top of page

Competence Network Health Workforce: A Unification of Forces at the Right Time

The status quo: rising premiums—increasing shortage of health workforce

As recent contributions in the media show: the Swiss population is confronted with rising premiums for health insurance and an escalating shortage of health workforce. Investing more money into the health care system cannot be an effective or efficient solution as already around 25% of the Swiss population need subsidies to be able to afford health insurance. Importing workforce from abroad can neither be the right way to fill the gaps while the coming cohorts of students are smaller and interest in nursing is not increasing. In a recent interview, Daniel Scheidegger, past president of the Swiss Academy of Medical Sciences, pointed out: “Bei der Gesundheit finden heute immer noch alle: Wenn es mehr kostet, kostet es halt mehr – es geht ja um den Menschen. Aber ein grosser Teil des Geldes fürs Gesundheitswesen wird ja eben nicht dafür eingesetzt, um Menschen gesund zu machen. Gewisse Politikerinnen und Politiker sagen dann, man solle nicht nur über die Kosten, sondern auch über den Ertrag sprechen. Schliesslich arbeite jede sechste Person im Gesundheitswesen. Das Argument führt aber nirgends hin. Natürlich können wir das Ganze immer grösser aufblasen. Probleme wie Personalmangel in der Pflege und der Grundversorgung bei gleichzeitigem Spezialistenüberangebot haben wir damit aber nicht gelöst.» (Translation of the author: "When it comes to health, everyone still thinks: if it costs more, it costs more - after all, it's about people. But a large part of the money spent on health care is not used to make people healthy. Some politicians then say that we should not only talk about the costs, but also about the returns. After all, every sixth person works in the health sector. But that argument leads nowhere. Of course, we can always blow the whole thing up bigger. But we have not solved problems such as a lack of staff in nursing and primary care with a simultaneous oversupply of specialists.”) (Interview zu überlasteten Spitälern: «Wir müssen weniger Medizin machen» | Tages-Anzeiger (

So, what? What shall we do?

The Swiss Competence Network Health Workforce (CNHW) is the unification of forces to come up with solutions to the problem of workforce shortage. Researchers from all public Swiss Universities of Applied Sciences with programs for health professions come together focusing on questions how to educate health workforce, how to make working in the healthcare attractive, and how to keep workforce in the field. Science and practice must provide evidence how to organize healthcare effectively and efficiently.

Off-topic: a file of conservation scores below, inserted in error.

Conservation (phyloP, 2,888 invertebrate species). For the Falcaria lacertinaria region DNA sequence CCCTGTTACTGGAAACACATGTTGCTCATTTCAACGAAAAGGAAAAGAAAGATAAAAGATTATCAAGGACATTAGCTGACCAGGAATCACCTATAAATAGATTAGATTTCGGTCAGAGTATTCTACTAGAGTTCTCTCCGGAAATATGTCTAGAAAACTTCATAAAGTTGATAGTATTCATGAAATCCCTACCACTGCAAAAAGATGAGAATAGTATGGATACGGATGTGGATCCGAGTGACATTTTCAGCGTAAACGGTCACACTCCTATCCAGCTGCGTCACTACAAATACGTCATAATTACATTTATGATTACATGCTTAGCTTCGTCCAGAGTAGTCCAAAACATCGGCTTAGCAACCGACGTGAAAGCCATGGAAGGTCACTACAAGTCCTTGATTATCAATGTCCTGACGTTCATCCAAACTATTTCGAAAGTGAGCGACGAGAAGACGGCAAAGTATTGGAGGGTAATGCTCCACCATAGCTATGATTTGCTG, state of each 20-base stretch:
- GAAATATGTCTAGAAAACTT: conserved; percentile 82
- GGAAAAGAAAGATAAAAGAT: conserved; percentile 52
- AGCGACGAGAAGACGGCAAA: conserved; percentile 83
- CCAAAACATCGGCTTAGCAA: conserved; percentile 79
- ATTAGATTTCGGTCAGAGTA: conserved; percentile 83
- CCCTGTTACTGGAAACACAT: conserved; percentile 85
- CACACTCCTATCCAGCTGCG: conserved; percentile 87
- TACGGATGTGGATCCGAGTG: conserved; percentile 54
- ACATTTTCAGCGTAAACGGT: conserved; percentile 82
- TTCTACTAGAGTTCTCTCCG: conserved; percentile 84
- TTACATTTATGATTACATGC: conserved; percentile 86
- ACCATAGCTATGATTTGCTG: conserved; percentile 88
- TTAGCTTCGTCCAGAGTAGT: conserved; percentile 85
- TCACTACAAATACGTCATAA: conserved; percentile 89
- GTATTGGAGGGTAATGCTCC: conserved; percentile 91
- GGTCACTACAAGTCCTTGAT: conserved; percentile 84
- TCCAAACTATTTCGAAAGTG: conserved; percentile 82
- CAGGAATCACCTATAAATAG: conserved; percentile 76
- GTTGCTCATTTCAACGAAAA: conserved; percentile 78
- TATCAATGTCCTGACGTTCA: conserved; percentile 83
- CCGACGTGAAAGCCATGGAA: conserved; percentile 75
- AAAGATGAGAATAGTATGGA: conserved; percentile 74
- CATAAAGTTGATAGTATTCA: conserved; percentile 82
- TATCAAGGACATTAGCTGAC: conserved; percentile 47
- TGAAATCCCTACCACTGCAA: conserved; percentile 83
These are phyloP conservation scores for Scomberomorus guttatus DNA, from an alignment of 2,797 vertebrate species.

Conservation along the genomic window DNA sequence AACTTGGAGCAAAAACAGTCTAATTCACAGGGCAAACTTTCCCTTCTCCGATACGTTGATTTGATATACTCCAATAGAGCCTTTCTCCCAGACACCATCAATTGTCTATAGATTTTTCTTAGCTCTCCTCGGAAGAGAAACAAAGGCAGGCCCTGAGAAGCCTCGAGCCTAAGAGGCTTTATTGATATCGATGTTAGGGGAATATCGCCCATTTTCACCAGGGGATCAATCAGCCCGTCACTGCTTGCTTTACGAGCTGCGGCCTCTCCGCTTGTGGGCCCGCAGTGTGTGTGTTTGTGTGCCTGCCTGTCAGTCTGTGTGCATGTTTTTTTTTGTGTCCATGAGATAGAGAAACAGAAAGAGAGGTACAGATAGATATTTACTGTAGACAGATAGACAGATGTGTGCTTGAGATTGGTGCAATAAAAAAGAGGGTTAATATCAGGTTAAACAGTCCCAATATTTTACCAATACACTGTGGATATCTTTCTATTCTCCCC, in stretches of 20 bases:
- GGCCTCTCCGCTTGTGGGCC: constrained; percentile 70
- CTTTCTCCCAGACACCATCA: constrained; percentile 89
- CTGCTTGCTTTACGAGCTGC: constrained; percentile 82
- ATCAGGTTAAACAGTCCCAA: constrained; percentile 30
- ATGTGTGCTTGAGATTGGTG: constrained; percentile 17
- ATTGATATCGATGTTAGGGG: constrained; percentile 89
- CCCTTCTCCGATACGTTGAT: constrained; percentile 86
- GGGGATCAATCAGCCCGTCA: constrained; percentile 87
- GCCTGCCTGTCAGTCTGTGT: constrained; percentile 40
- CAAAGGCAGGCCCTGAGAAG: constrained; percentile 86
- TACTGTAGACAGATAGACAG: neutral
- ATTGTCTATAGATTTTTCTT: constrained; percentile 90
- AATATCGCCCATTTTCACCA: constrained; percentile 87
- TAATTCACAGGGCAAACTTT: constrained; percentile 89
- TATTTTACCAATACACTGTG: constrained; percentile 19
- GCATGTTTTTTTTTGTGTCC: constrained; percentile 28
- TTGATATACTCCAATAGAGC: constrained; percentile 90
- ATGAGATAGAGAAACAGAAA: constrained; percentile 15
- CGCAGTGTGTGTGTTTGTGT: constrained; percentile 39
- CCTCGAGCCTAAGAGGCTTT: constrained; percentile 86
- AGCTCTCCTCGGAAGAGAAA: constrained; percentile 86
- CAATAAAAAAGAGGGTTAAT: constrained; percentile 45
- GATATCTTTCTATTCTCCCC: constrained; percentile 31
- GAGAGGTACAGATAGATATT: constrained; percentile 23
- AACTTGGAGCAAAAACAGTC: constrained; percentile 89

The problem of the shortage of health professionals can only be solved from within Switzerland and must rely on three main strategies:

  • Make the work environment attractive so that health professionals feel that they can adequately care for patients and their families/ relatives.

  • Attract those who already left health care by providing a welcoming work environment, e.g., piloting new models of working shifts, providing onsite childcare 24/7.

  • Define career paths especially for the non-physician health workforce in order to develop advanced practice and to provide career perspectives for young staff.

  • Cooperate and support informal caregivers to built up resources for care at home


Furthermore, we need to widen our view and, in response to Daniel Scheidegger’s ideas for the Swiss health care system, we need to decide wisely: What therapies and interventions should not be offered any longer when they are proven to not be effective (Interview zu überlasteten Spitälern: «Wir müssen weniger Medizin machen» | Tages-Anzeiger (

CNHW: the next steps

Following four years of funding through project-related contributions, CNHW will now continue as an association under the umbrella of the Specialised Health Conference of Swiss Universities of Applied Sciences (CSS) and allow the positive experiences of the long-lasting cooperation, beyond language regions and universities, to continue to benefit the analysis of and measures against the shortage of skilled workers. As a direct result of this cooperation, the increased exchange between practice and research has led to initiatives that have been directly put into practice. With representatives from professional associations in the support group, the needs from practice could be picked up and ideas for further initiatives in the future developed jointly and inter-professionally.

Something we all hope is that CNHW will grow into a large and influential network that contributes to good working conditions for the health professions in the transformation process of the health system and thus will ultimately contribute to good healthcare for everyone, and that the research findings that the network has developed and is developing will have an effect on the frameworks and legislation relevant to healthcare, to the same extent that politics requires scientific bases for decision making.

Andreas Gerber-Grote
Presidents of CNHW

bottom of page